A 16-year-old Christian boy who suffered for two years under the brutal rule of ISIS has shared how, in an effort to force him and his mother to convert to Islam, fighters would beat them, stick them with needles, and threaten to kill them.
Two years ago, ISIS overtook Bartella, a predominantly Christian town in the Nineveh Plains of Iraq. Hundreds of thousands of Christians were forced to flee from their homes, but Ismail al-Kanon, a Chaldean Catholic teenager, and his mother, Jandar Nasi, stayed behind, as Nasi was too sick to travel.
"We're the only ones who stayed, everybody else left," Ismail, who is now living in Kurdistan, told PRI in a recent interview. "We had no clue what had happened."
However, after ISIS overtook Bartella and gave Christians an ultimatum: leave, convert, or pay a tax, Ismail and Nasi decided to flee.
Unfortunately, the two were stopped at an ISIS checkpoint: "There were some men at a checkpoint," Ismail recalled. "They asked me where I am from. I told one of them I was a Christian from Bartella. He ordered me to step out of the car and hit me on the head. He then tied my hands and took us to Mosul," he said. "That was the first time I saw ISIS."
In Mosul, they were imprisoned and and urged to convert to Islam by ISIS fighters.
"One of the ISIS fighters asked us, 'Why won't you become Muslims?' We told him that we didn't want to. He got angry at me," Ismail said. "They put the gun on my head and told my mother, 'If you don't convert we will kill your son.' We were scared. My mother told him to give us some time to think."
He continued, "My mother then said let's do whatever they want so that they wouldn't kill me. So we told them yes, we will convert. They asked us to say the shahada [Islamic declaration of faith] and we said it."
However, neither Ismail nor his mother truly converted, and the young man still wore a cross underneath his shirt.
Eventually, ISIS fighters released the Ismail and his mother from prison, but kept them in various houses around Mosul, where they endured horrific treatment.
"They would come and check on us every day and teach us the prayers. When we didn't learn their prayer correctly, they would beat us," Ismail recalled. "My mother is epileptic. She would learn something then forget it after she had a seizure. They would teach her, then come to her the next day, they would ask her the same question but she wouldn't know the answer."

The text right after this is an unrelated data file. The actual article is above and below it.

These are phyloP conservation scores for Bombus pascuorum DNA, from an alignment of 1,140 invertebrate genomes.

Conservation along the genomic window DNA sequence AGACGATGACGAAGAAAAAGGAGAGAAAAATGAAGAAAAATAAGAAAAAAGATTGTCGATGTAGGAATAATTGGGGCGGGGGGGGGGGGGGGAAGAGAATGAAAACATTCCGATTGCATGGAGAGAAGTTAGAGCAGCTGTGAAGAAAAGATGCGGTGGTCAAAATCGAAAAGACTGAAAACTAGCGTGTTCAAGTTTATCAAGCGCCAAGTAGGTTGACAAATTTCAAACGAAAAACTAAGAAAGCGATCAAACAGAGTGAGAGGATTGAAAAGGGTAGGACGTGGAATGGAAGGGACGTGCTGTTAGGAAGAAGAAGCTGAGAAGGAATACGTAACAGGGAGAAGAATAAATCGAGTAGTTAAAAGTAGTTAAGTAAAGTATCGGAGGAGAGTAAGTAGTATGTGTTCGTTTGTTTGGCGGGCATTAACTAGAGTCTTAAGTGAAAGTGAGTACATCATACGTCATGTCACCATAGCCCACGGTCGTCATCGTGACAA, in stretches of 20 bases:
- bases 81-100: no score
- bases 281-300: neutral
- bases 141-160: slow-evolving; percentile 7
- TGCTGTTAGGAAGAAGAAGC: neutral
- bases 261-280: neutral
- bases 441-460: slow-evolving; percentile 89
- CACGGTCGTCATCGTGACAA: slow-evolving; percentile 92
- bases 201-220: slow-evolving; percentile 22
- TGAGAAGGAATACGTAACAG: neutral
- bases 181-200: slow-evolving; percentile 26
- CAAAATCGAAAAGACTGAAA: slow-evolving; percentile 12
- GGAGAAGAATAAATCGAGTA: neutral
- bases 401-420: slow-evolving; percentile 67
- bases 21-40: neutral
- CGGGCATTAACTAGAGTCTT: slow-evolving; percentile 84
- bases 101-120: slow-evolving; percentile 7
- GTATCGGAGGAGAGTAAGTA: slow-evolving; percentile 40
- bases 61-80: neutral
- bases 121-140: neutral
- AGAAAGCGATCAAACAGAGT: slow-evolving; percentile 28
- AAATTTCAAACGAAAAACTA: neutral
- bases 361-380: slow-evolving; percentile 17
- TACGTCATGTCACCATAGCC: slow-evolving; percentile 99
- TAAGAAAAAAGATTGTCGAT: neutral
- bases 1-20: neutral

The fighters attempted to force Ismail's mother to learn the prayers by injecting her with a needle until she bled out. Ismail said the militants told her mother that if she didn't learn the prayers the blood would keep pouring out. Meanwhile, Ismail was routinely beaten by the fighters.
Because he regularly watched the news, Ismail was aware that the Iraqi army was planning an offensive to recapture Mosul, and he wanted to get as close to the battle lines as possible so he could escape. One day, Ismail and his mother slipped away from the house they were being held in and found an empty apartment just behind the front line.
"ISIS were on the roofs of the buildings, they saw us and started shooting at us. They aimed at my mother but [the bullet] went through her robe and didn't hit her. She could have died," he said.
However, they kept running - towards freedom: "I was in disbelief. I saw the army's faces, they had no beards, their faces were clear like a shining light. I would see ISIS fighters all the time looking like monkeys, hair all over, they looked like they came from the stone ages," he said.
Today, Ismail and his mother live in Erbil. While they are physically free from ISIS, they are still mentally traumatized.
"I'm mentally and physically tired," Ismail explained. "My feelings towards ISIS are that I want to completely erase them. But at the same time our religion doesn't promote cruelty. It says 'Whoever hits you on the cheek offer him the other also.'"
His mother credited her son's bravery for keeping her alive: "He's a gift from God. He saved me from death," she said. "Many times they tortured him. If not for him, I'd be gone."
In 2013, there were around 500,000 Christians in Iraq, according to the U.S. Commission on International Religious Freedom, in a country of nearly 40 million people. However, today, there are less than 275,000 believers in the country.